Service: CMS keeps providers in dark
It makes perfect sense. Once the cap rental period ends and a Medicare beneficiary assumes ownership of a piece of DME, he naturally might want to sign a service agreement with his provider to maintain the equipment.
Not so fast, say industry attorneys. It may make perfect sense--much like an extended warranty for a kitchen appliance--but CMS has yet to release details on how to structure such an agreement, and it's best to hold off until it does.
"There is not much written guidance out there right now that talks about life after the transfer of title," said Jeff Baird, a healthcare attorney with Brown & Fortunato in Amarillo, Texas. "I believe we can do it, but I'm uncertain what the rules will be."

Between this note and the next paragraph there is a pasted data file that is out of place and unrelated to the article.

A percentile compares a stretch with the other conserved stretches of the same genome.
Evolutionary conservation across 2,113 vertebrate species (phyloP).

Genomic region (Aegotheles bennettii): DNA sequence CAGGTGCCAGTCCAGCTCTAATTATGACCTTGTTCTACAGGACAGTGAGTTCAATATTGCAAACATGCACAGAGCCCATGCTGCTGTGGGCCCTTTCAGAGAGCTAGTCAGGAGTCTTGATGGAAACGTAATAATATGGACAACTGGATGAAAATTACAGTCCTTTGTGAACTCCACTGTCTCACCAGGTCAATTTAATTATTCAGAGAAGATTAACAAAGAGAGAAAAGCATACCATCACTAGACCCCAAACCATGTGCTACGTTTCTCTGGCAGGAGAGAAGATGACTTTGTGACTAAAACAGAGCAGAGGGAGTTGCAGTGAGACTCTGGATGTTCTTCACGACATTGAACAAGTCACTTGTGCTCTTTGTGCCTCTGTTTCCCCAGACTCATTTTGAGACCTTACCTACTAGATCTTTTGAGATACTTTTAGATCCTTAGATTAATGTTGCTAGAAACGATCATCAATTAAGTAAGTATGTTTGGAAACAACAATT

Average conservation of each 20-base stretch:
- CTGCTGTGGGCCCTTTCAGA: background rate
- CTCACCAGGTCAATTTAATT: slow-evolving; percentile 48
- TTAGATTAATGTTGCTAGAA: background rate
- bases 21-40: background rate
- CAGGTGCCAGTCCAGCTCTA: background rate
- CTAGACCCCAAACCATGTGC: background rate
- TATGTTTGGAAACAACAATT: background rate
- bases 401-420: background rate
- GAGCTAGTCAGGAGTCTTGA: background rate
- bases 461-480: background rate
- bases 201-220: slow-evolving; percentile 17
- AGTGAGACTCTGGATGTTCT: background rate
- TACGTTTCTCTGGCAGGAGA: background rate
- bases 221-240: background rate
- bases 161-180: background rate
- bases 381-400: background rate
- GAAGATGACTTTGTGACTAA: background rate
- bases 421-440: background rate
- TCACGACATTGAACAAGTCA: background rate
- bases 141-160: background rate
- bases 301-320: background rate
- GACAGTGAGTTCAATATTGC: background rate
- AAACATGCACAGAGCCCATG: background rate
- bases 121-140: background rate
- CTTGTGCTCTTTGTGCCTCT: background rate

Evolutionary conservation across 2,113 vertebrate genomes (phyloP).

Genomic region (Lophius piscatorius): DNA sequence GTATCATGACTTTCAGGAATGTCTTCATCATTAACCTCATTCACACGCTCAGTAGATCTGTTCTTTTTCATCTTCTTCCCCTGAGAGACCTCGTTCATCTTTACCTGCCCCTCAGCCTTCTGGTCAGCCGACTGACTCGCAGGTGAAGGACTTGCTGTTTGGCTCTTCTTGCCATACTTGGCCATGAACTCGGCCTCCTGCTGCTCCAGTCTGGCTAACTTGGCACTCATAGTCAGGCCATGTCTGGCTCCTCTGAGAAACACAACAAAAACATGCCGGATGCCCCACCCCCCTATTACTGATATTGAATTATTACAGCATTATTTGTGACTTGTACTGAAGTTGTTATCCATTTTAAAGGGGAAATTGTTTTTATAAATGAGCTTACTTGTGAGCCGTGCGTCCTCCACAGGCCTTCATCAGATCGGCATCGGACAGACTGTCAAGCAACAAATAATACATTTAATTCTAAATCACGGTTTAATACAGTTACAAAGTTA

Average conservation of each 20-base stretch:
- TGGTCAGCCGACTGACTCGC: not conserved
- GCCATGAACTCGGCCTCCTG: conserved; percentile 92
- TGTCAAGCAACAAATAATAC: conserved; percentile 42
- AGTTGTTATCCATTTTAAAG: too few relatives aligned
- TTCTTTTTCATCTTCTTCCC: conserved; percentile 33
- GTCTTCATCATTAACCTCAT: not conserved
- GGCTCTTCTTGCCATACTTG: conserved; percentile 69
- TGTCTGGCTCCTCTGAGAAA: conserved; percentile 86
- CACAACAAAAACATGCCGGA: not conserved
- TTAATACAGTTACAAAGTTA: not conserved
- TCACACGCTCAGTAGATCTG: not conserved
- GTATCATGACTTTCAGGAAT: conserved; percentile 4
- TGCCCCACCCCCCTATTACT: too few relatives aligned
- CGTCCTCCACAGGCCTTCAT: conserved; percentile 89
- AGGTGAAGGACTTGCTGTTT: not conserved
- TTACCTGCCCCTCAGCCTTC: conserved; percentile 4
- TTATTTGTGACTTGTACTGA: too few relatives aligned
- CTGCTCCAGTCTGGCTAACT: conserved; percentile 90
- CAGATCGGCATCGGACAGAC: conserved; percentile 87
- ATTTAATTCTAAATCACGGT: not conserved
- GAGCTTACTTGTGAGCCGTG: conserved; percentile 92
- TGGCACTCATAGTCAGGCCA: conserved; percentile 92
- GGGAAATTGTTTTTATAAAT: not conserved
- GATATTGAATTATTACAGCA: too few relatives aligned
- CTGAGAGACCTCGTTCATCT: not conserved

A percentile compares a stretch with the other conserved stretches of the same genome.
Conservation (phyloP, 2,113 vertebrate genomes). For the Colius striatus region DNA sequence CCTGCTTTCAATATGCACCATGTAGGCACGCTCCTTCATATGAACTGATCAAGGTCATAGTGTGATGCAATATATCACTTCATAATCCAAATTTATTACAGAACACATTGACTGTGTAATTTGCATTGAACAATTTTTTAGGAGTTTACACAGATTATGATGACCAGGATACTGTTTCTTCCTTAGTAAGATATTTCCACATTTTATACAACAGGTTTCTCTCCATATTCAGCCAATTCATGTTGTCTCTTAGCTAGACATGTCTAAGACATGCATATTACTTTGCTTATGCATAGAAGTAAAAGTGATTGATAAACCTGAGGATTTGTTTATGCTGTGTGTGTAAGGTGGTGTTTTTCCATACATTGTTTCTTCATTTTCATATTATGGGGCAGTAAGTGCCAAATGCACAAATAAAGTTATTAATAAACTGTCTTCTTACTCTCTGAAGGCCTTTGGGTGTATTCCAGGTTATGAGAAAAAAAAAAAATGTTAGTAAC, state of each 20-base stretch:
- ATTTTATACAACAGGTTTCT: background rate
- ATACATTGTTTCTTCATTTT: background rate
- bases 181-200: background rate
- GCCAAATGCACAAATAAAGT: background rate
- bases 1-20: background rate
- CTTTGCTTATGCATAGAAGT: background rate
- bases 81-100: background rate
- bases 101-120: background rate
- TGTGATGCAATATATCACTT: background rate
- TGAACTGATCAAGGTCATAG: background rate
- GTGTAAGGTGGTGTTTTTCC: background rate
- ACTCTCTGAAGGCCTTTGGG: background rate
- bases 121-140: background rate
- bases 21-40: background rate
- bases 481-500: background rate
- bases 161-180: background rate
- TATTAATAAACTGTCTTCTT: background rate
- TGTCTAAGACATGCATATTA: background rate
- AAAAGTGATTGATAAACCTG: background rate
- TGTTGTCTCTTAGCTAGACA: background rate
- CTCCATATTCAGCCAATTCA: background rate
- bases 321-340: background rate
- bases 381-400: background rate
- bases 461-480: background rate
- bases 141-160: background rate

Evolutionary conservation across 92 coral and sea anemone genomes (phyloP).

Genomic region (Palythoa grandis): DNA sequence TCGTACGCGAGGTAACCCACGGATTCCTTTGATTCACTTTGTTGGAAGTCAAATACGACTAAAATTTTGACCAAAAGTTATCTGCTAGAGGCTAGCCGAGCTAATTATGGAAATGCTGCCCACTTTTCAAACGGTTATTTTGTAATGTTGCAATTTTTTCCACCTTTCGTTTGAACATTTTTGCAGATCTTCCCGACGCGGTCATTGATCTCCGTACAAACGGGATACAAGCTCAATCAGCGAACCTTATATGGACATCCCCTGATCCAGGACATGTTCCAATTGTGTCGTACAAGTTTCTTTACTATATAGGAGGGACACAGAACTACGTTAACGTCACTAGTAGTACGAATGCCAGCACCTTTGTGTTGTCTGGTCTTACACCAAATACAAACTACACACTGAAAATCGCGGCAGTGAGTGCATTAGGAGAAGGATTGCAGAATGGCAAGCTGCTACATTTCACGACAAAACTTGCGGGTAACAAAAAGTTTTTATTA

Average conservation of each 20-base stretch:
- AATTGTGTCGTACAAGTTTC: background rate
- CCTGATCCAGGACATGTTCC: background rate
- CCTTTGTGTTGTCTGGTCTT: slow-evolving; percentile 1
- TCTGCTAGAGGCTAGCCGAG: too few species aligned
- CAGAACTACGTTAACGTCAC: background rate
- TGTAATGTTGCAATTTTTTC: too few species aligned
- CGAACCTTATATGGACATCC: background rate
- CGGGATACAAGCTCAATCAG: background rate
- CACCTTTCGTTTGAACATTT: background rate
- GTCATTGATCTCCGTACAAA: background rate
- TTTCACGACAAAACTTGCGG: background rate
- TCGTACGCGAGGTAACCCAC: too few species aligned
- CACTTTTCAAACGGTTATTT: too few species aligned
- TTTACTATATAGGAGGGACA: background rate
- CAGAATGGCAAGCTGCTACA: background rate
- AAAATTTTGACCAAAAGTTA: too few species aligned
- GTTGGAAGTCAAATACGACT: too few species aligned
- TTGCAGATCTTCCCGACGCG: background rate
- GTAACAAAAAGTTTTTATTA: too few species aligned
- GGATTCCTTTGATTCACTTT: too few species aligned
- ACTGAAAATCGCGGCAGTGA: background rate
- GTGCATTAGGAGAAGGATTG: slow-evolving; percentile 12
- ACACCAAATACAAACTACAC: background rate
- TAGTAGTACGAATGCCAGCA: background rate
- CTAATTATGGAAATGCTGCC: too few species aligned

Lacking that guidance, some providers say they are servicing patient-owned equipment for free. (See related story, page 17).
Service agreements are easy to structure, but CMS must spell out what is and is not acceptable, said attorney Neil Caesar, president of the Health Law Center in Greenville, S.C. For example, can it be signed at the initial set up or not until the 11th, 12th or 13th month? Can a provider offer a discount to beneficiaries who sign the agreement and pay at the earliest possible date? What exactly will the agreement cover, and how much can the provider charge for the services? Will beneficiaries pay monthly, quarterly or annually?
"This is rarely a complicated document, though it has to be sensitive to CMS's rules, which often get left to the last minute to be communicated to providers," Caesar said.